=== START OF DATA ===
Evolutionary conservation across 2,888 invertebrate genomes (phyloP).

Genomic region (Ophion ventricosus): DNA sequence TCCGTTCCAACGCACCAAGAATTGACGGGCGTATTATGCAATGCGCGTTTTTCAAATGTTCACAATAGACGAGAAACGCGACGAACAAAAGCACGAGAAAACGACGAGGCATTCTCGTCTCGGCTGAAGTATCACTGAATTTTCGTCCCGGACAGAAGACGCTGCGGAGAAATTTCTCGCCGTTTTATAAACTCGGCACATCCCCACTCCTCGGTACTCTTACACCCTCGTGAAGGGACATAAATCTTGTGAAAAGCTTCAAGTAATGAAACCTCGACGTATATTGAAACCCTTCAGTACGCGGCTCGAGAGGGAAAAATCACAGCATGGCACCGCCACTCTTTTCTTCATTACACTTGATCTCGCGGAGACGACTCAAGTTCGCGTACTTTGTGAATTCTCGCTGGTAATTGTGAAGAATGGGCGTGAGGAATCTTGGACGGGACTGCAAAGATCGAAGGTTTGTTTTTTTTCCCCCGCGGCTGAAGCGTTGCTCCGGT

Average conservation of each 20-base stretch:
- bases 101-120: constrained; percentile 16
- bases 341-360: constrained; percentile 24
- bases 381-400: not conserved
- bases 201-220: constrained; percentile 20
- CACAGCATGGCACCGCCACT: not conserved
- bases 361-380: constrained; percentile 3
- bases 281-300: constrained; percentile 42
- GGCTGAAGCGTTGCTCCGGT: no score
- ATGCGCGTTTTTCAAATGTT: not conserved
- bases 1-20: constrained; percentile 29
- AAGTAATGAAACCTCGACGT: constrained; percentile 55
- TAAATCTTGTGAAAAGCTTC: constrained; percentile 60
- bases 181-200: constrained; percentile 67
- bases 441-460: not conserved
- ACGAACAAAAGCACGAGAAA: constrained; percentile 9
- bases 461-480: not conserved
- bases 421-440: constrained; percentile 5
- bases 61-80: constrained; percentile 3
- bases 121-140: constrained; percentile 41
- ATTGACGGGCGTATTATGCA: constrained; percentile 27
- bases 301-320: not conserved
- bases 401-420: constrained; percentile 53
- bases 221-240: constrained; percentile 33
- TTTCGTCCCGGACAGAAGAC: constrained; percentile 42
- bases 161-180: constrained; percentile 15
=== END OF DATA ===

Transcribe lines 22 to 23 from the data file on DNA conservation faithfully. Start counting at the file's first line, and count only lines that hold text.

- bases 121-140: constrained; percentile 41
- ATTGACGGGCGTATTATGCA: constrained; percentile 27